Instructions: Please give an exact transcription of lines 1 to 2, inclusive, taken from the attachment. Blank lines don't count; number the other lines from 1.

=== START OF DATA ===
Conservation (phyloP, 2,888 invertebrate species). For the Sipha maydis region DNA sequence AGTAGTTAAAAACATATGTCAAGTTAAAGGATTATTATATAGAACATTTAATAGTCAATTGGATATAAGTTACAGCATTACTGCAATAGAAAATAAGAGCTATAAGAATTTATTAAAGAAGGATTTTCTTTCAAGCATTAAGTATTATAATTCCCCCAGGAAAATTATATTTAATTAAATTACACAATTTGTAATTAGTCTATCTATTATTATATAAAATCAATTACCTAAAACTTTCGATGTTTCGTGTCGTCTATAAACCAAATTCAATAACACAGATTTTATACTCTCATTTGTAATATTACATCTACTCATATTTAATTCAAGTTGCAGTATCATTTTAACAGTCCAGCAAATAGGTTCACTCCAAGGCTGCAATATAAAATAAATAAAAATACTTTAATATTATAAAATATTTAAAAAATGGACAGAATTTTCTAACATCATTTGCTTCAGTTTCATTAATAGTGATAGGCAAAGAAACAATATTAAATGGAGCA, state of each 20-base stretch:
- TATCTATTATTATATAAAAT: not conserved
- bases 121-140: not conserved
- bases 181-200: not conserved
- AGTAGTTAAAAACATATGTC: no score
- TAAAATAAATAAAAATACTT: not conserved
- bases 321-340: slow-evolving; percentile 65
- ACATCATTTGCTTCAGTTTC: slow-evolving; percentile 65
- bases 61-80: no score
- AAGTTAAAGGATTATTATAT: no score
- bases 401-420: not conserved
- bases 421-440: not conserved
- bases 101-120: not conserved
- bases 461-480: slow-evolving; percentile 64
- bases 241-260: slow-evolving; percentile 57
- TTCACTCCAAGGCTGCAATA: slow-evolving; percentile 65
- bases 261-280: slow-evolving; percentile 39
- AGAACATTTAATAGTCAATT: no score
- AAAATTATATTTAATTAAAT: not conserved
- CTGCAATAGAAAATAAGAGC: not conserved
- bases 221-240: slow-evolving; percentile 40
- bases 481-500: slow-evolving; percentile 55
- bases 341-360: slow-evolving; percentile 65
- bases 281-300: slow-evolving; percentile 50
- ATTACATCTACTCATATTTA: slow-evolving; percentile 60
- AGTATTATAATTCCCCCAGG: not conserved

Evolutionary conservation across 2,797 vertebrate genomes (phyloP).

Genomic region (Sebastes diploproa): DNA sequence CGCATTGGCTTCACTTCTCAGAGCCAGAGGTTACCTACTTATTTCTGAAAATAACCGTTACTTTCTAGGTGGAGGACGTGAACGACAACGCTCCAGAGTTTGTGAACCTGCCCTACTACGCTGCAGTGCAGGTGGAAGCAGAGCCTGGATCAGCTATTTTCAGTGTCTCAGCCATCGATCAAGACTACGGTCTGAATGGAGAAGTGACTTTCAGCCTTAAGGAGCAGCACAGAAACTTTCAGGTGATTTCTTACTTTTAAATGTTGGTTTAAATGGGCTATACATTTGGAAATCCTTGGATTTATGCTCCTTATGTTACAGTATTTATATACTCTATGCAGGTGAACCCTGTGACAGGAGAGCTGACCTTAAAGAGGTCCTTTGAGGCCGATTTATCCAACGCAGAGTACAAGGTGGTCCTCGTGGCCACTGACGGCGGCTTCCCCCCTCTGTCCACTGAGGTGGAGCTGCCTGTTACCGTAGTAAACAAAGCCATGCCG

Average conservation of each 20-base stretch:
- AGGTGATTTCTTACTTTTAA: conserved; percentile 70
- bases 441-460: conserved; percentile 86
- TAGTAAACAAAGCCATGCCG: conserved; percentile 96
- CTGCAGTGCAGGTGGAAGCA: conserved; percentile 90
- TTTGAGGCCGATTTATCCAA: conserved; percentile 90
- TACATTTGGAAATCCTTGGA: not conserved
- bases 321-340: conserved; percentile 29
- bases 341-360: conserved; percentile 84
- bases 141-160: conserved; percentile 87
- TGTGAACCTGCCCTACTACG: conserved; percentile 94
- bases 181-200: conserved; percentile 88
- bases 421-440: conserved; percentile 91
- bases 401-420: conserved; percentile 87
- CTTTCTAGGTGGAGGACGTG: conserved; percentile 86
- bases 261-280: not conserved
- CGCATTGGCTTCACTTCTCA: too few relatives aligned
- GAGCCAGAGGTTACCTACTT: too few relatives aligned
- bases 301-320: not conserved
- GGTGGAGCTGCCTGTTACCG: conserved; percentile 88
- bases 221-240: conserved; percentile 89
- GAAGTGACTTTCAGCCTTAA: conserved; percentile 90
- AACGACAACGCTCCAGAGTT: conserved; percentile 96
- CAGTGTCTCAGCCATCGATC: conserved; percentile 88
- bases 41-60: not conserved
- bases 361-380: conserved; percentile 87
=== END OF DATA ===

Conservation (phyloP, 2,888 invertebrate species). For the Sipha maydis region DNA sequence AGTAGTTAAAAACATATGTCAAGTTAAAGGATTATTATATAGAACATTTAATAGTCAATTGGATATAAGTTACAGCATTACTGCAATAGAAAATAAGAGCTATAAGAATTTATTAAAGAAGGATTTTCTTTCAAGCATTAAGTATTATAATTCCCCCAGGAAAATTATATTTAATTAAATTACACAATTTGTAATTAGTCTATCTATTATTATATAAAATCAATTACCTAAAACTTTCGATGTTTCGTGTCGTCTATAAACCAAATTCAATAACACAGATTTTATACTCTCATTTGTAATATTACATCTACTCATATTTAATTCAAGTTGCAGTATCATTTTAACAGTCCAGCAAATAGGTTCACTCCAAGGCTGCAATATAAAATAAATAAAAATACTTTAATATTATAAAATATTTAAAAAATGGACAGAATTTTCTAACATCATTTGCTTCAGTTTCATTAATAGTGATAGGCAAAGAAACAATATTAAATGGAGCA, state of each 20-base stretch:
- TATCTATTATTATATAAAAT: not conserved